As she was running, she saw someone performing CPR on a small child.
Jack Van Breen, lead vocalist and guitarist for TinMan, told KGO-TV that the band was playing an encore when he heard a pop. He turned in the direction of the noise and saw a man “in a green top with a gray handkerchief kind of around his neck and what appeared to be an assault rifle.”
“He started shooting again in the direction of where all the food people were dining,” Van Breen said. He directed his band members to clear the stage, which they ducked beneath so they couldn’t be seen.
Van Breen said he heard someone shout: “Why are you doing this?” and the reply: “Because I’m really angry.”
Injured festival attendees were shuttled to three local hospitals, and in the chaos of the transfers, conflicting numbers of injured people emerged.
Seven patients were originally brought to Santa Clara Valley Medical Center. They ranged in age from 12 to 69. One has been discharged, and one was transferred to Stanford Medical Center as of Monday morning. Of the five remaining, one patient was in critical condition, two were in serious condition, and two were in fair condition. One patient remained at St. Louise Regional Hospital.
Santa Clara hospital spokesperson Joy Alexiou said a total of 19 patients were originally brought in to the Santa Clara Valley Medical Center and St. Louise Regional Hospital. Eleven of those patients had gunshot wounds, and eight had other injuries as a result of people fleeing the festival in the aftermath of the shooting. Two patients remained at Stanford.
Family members of 6-year-old Steven Romero of San Jose said the boy was killed in the shooting. The boy’s mother and grandmother, who were also at the festival, were injured.
The boy’s father, Alberto Romero, told the San Jose Mercury News that he was at home late Sunday afternoon when he received a panicked call from his wife saying that someone had shot their son in the back, and that she’d been shot in the stomach and hand and her mother in the leg.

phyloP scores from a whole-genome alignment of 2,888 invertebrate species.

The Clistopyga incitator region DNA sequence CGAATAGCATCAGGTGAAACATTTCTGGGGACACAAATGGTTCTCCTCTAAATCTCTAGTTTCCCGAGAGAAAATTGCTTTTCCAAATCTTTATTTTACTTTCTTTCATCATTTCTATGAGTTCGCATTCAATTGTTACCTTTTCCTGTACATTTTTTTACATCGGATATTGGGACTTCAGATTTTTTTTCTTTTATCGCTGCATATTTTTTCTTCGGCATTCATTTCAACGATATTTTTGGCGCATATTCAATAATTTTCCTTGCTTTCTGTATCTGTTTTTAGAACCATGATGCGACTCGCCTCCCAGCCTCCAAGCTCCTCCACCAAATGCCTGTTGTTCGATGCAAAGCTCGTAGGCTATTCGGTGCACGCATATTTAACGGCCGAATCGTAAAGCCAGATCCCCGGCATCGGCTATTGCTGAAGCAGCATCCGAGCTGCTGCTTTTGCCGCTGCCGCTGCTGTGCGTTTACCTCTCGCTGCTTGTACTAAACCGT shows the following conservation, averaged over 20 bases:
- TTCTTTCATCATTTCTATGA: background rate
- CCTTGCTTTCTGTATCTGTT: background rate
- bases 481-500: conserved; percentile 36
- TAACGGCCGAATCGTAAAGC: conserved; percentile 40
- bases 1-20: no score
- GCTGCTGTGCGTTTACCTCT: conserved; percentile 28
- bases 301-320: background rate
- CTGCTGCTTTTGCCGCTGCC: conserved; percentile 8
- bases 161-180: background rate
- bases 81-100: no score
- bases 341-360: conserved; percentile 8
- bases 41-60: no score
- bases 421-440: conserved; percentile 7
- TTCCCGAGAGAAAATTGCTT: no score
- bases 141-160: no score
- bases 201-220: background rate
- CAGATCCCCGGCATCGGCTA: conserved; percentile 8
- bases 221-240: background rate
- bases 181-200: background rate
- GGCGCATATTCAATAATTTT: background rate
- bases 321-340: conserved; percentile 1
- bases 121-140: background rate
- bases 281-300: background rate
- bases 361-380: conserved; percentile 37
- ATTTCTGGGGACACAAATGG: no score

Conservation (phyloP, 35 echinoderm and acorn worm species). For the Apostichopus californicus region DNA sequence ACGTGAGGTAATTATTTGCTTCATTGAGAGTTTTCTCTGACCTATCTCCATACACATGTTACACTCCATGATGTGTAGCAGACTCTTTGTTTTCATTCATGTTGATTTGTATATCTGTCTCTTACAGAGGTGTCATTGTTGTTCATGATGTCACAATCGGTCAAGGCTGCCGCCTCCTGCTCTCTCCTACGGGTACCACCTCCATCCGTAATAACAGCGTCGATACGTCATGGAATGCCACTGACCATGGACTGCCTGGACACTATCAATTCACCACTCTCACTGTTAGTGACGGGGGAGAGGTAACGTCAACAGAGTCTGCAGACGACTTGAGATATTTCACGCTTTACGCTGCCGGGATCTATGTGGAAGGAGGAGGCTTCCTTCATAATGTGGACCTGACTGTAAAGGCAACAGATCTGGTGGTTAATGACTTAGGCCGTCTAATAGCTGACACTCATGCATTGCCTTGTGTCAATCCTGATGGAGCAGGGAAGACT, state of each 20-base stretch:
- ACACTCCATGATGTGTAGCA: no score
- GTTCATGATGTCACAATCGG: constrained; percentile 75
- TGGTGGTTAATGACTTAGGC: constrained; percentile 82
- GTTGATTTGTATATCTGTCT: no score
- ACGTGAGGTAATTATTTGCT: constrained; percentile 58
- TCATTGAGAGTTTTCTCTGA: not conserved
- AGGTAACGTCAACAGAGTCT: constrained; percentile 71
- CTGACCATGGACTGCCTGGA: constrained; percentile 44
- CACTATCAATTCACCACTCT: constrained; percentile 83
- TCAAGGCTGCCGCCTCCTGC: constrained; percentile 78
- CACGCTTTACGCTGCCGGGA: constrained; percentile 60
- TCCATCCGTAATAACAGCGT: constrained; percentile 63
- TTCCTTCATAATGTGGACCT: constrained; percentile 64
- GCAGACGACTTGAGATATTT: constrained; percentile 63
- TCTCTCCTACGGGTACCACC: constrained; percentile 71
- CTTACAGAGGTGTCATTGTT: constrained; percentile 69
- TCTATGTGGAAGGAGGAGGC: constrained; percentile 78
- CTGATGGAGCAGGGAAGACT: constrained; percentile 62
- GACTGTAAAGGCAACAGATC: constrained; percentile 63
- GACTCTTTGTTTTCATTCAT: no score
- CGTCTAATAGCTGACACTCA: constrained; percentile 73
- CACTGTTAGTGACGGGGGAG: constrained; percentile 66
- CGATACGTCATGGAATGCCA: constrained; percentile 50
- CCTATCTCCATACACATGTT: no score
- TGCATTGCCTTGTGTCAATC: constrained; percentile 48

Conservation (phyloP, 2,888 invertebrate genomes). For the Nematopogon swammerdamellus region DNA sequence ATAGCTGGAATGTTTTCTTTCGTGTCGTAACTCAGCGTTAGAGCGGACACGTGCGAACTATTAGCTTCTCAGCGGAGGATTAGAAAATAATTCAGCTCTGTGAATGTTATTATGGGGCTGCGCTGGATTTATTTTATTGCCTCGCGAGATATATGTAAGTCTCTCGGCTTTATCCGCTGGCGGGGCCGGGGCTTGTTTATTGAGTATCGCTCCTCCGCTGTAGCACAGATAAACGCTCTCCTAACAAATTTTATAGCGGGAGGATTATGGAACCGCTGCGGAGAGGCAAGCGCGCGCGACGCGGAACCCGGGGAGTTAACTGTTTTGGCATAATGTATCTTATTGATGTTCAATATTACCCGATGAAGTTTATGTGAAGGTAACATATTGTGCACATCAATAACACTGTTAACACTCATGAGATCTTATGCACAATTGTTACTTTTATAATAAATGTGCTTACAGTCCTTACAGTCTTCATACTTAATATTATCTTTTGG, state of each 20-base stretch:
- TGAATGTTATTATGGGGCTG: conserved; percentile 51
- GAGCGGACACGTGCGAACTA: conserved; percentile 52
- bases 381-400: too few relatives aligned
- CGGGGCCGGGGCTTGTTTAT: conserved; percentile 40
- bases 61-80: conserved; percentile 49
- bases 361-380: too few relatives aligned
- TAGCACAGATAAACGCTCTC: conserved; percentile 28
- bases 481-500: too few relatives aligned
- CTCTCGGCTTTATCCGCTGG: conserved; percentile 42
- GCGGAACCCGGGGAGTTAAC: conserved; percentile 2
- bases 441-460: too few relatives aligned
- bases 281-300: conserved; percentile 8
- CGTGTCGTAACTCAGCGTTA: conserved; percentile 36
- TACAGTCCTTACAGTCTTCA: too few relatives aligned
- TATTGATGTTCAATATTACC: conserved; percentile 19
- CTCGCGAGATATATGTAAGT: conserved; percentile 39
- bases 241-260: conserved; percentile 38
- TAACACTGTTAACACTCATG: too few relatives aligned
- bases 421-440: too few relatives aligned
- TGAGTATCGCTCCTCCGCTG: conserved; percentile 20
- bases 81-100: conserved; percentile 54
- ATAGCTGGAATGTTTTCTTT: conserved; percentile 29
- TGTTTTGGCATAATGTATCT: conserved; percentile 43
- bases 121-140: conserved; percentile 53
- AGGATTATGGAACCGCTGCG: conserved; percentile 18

“I couldn’t believe what was happening, that what she was saying was a lie, that maybe I was dreaming,” he said.
When he arrived at St. Louise Regional Hospital in Gilroy, hospital staff told him his son was in critical condition.
“They said they were working on him, and five minutes later they told me he was dead,” Romero told the newspaper. He said his son was joyful and always wanted to play.
Founded in 1979, the Gilroy Garlic Festival bills itself as “the world’s greatest summer food festival.” The three-day event, held at Christmas Hill Park in the town southeast of San Jose, is hosted by community volunteers and raises money for local schools, charities and nonprofit organizations.
The festival attracts tens of thousands of people every year to the town of 58,000.
“It is such a sad, just horribly upsetting, circumstance that this happened on the third and final day of the festival,” Brian Bowe, the executive director of the Gilroy Garlic Festival, said at a Sunday night news conference. “And to have seen this event end this way this day is just one of the most tragic and sad things I have ever had to see.”
The violence immediately prompted messages of support and mourning from public officials and a renewed call for sweeping gun control reforms.
“This is nothing short of horrific,” Gov. Gavin Newsom said. “Tonight, California stands with the Gilroy community.”
Former Secretary of State Hillary Clinton posted a photo of Steven Romero on Twitter and wrote: “America cannot go on like this. For the sake of our kids, we have to change.”
Los Angeles Mayor Eric Garcetti offered his condolences to the victims of the shooting late Sunday.
“It is devastating that families cannot enjoy a community festival without fear of gun violence,” he said. “We have a moral imperative to end this epidemic.”
Times staff writers Matthew Ormseth, Laura J. Nelson and Ruben Vives reported from Gilroy, Calif., and Hannah Fry and Richard Winton from Los Angeles. Staff writers Colleen Shalby, Jaclyn Cosgrove and Laura Newberry contributed to this report.